This pattern, which I have for no real reason called small scale delight, is designed to be a pattern for soft furnishings in a modern, mid-century home.

The motif uses stylised flowers inspired from the 1950s while the colouring is standard mid-century colours but taken from my extended palette.   I did experiment with the pattern at a larger scale for use on cushions and I was pleased with the result although, I have to be honest, I did prefer the smaller scale version.  I have in mind using this version as a texture for curtains and you will, perhaps, see it again later.

If you wish, you can also see larger versions of this and, of course, my other designs and patterns for interiors on my Flickr page, a link to which is here.

Red Mid-Century Inspired

This is a very nice, very striking pattern that has its roots in mid-century designs but which contains perhaps more than the usual amount of my own attempts at creative input.

The flowers are 1960s flowers while the design was inspired by the patterns of the 1950s, particularly those produced at the beginning of the decade.

The colouring is a late 1960s very definite red with the motifs simply coloured as a contrast. The design, unusually, was not created with an end product in mind other than to be a soft furnishing fabric to be used, for example, with cushions or possibly with curtains although one would need to be careful not to overpower the room. On finishing this design and creating the image I was struck by the pattern of the motif which tends not to catch the eye but to force a more all over look, meaning that this might be more suitable for curtain type material. I may put this in my ‘to do’ list and see how it looks with different background colours and different rooms.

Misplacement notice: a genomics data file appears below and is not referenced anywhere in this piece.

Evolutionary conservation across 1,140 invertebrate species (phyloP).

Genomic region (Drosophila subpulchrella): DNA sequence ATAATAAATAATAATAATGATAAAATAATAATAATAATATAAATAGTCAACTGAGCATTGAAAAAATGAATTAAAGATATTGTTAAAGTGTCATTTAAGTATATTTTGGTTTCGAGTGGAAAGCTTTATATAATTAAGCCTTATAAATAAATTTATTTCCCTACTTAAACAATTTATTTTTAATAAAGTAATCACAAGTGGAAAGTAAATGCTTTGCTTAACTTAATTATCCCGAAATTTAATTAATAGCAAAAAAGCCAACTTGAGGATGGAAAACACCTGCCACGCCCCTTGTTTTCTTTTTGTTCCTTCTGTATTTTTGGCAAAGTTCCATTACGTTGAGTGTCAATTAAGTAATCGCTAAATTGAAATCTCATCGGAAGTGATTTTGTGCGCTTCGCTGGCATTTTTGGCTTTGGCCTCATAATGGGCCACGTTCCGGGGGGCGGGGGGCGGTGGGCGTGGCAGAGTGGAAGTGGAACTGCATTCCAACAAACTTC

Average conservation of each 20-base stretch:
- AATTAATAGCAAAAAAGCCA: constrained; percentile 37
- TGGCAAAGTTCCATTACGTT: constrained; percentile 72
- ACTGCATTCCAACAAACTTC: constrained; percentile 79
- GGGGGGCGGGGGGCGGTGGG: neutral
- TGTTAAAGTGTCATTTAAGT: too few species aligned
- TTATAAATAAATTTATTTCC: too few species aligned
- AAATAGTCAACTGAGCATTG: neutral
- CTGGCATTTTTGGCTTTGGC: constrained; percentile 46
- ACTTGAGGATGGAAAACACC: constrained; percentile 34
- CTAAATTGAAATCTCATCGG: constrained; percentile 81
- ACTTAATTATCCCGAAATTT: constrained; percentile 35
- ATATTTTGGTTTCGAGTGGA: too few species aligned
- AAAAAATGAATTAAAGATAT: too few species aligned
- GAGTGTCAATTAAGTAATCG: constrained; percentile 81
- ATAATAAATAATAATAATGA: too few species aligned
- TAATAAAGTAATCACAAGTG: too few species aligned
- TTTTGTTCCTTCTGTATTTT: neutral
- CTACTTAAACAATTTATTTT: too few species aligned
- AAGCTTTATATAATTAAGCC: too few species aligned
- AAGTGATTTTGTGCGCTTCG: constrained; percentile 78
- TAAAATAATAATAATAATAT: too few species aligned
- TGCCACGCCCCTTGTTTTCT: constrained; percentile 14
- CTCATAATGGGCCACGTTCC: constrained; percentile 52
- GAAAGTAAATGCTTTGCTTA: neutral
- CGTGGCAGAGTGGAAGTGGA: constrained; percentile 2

If you wish, you can also see larger versions of this and, of course, my other designs and patterns for interiors on my Flickr page, a link to which is here.

A Riot Of Colour